Countries in Africa are among the most vulnerable to climate shocks in the world. Extreme weather events destroy assets and upend livelihoods, while changing weather patterns disrupt food systems activities, resulting in uncertain planting periods and poor yield performance, among others, in turn negatively impacting communities’ food security and nutrition status, in both rural and urban areas.
High levels of vulnerability and low absorptive capacity compound the disruptive effects of climatic and other socio-economic shocks. The vulnerability of agricultural and rural communities originates partly from severely limited access to timely, reliable, and spatially disaggregated data, including future-oriented forecasts, for adequate preparedness and planning purposes. Existing techniques and methodologies insufficiently capture ongoing and future crisis dynamics and undermine better-informed decision-making.
The real challenge facing African countries is hence the lack of capacity to anticipate and respond to changes and shocks such that they do not result in widespread suffering and irreversible damage to livelihoods. It is imperative to delink vulnerability from large-scale and permanent disruption by enhancing countries’ capacity to innovate and craft more effective and timely resilience-building policies and programs. This starts with tools, data, and analytics.
In order to support improved planning and decision-making across food systems, AKADEMIYA2063 has recently been awarded a grant by Germany’s Deutsche Gesellschaft für Internationale Zusammenarbeit (GIZ) to implement the “Digitally Enabled Resilience and Nutrition Policy Innovations (DERPIn) project” over a three-year period in five African countries – Benin, Ghana, Malawi, Uganda, and Senegal – jointly with the Pan-African Farmers’ Organization (PAFO) and invited local partners.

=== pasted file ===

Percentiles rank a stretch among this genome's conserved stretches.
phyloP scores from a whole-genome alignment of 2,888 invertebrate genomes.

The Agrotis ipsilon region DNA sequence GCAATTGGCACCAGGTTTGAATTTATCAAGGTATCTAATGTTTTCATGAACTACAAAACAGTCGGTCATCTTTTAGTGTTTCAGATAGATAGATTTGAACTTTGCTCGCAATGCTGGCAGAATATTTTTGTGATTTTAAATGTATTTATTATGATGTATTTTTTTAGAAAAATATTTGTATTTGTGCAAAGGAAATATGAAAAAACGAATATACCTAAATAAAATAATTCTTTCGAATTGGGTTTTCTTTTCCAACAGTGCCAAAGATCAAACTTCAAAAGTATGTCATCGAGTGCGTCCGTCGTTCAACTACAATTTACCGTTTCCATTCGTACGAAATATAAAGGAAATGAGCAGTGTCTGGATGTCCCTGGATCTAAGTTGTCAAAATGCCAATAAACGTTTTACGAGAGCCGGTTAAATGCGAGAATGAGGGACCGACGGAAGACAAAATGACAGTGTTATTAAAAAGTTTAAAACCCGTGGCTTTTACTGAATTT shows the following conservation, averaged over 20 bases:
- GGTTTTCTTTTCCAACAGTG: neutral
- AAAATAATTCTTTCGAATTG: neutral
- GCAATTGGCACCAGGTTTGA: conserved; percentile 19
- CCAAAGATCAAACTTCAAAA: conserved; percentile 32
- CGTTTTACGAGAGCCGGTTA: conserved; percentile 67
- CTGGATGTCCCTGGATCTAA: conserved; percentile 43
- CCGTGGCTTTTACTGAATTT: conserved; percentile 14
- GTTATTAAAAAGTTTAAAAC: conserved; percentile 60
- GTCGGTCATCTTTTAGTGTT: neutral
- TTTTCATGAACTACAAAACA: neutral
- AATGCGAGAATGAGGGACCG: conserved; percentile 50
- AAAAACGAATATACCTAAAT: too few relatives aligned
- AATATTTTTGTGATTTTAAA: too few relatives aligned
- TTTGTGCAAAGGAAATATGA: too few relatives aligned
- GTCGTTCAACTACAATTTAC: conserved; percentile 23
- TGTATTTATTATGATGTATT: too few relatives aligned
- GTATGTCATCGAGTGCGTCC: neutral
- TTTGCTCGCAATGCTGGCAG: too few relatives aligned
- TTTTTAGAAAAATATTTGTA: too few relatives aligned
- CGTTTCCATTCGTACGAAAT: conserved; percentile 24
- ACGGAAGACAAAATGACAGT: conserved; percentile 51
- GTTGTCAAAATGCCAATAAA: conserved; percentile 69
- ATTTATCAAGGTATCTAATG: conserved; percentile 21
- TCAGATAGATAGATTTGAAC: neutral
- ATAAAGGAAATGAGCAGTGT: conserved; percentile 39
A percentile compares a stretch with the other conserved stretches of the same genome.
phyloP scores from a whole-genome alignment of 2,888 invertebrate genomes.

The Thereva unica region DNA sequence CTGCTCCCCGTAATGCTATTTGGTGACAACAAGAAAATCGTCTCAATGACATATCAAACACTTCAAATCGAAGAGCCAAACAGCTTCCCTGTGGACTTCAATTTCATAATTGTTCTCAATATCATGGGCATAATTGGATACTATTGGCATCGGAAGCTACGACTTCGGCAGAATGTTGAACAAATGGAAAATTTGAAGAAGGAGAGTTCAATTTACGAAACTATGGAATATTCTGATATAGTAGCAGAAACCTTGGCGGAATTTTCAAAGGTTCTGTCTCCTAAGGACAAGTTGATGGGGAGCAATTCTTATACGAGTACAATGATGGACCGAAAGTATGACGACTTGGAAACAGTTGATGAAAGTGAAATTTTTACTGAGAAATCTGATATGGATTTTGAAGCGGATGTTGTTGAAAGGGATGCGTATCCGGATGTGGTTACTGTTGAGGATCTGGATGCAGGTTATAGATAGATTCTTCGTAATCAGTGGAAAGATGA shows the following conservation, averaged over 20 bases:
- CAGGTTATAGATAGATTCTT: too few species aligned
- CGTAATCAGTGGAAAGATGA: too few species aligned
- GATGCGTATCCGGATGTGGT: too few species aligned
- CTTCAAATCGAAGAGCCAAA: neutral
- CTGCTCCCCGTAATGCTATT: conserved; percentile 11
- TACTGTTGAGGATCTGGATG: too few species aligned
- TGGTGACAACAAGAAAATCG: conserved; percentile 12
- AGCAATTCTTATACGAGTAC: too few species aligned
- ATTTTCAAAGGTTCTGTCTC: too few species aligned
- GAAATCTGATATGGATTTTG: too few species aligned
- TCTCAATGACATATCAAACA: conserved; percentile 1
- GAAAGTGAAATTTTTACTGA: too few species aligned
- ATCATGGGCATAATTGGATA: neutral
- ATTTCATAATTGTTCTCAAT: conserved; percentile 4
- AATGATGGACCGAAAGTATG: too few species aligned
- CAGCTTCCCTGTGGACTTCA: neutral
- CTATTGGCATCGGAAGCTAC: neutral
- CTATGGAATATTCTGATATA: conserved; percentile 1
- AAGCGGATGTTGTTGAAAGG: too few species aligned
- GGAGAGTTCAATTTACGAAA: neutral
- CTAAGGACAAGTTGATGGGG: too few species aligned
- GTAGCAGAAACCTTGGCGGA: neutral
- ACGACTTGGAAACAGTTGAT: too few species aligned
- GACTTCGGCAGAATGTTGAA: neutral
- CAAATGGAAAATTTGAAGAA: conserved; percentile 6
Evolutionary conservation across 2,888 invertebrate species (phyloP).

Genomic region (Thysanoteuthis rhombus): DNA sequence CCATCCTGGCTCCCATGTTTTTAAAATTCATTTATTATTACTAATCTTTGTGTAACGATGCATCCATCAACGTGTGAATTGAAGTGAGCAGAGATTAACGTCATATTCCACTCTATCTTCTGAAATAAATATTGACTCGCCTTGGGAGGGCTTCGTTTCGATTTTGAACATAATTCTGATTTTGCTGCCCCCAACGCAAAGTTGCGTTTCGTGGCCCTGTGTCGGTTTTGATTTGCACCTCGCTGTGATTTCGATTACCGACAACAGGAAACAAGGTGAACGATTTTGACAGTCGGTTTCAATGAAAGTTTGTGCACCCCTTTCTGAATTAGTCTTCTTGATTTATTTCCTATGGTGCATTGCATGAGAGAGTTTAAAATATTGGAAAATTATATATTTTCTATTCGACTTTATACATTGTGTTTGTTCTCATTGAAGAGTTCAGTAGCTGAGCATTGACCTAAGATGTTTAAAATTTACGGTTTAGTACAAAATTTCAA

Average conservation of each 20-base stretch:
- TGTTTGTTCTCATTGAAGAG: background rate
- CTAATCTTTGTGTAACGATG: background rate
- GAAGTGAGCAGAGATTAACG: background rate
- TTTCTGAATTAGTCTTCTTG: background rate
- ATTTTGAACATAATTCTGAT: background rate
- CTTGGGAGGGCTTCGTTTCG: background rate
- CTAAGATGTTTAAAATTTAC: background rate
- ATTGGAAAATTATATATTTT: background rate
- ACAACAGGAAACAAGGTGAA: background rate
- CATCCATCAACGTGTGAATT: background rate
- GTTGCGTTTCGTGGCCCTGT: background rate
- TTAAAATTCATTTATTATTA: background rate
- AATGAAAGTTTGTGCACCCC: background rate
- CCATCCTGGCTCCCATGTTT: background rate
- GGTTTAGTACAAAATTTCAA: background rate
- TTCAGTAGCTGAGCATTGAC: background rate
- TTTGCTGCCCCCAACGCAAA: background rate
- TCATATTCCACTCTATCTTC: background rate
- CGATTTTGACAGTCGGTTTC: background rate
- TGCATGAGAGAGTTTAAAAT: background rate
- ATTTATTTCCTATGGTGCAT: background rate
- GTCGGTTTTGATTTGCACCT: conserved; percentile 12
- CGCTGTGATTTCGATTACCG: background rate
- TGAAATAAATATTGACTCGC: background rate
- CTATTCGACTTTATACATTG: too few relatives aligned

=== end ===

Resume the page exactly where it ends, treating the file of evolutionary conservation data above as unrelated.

The DERPIn project aims to foster the capacity and agility of government planners and private sector operators, including smallholder farmers and their organizations, to craft adapted, gender-sensitive, and impactful policies and programs to advance food systems transformation and enhance resilience to shocks. It does so through a combination of digitally-enabled, customizable tools, data, and analytical products to cater to the needs of a broad range of stakeholders including government, the private sector, and most crucially food systems actors including smallholder farmers.
Moreover, it will harness the synergies across several lines of work at AKADEMIYA2063, drawing from the wealth of data, evidence tools from concluded, ongoing as well as new projects in the areas of growth, poverty reduction, nutrition, vulnerability, trade, gender, remote sensing, and artificial intelligence, including the Malabo Montpellier Panel and Africa Agriculture Watch (AAgWa).
The launch event was held in a hybrid format in Kigali, Rwanda on February 22, and online, in partnership with PAFO.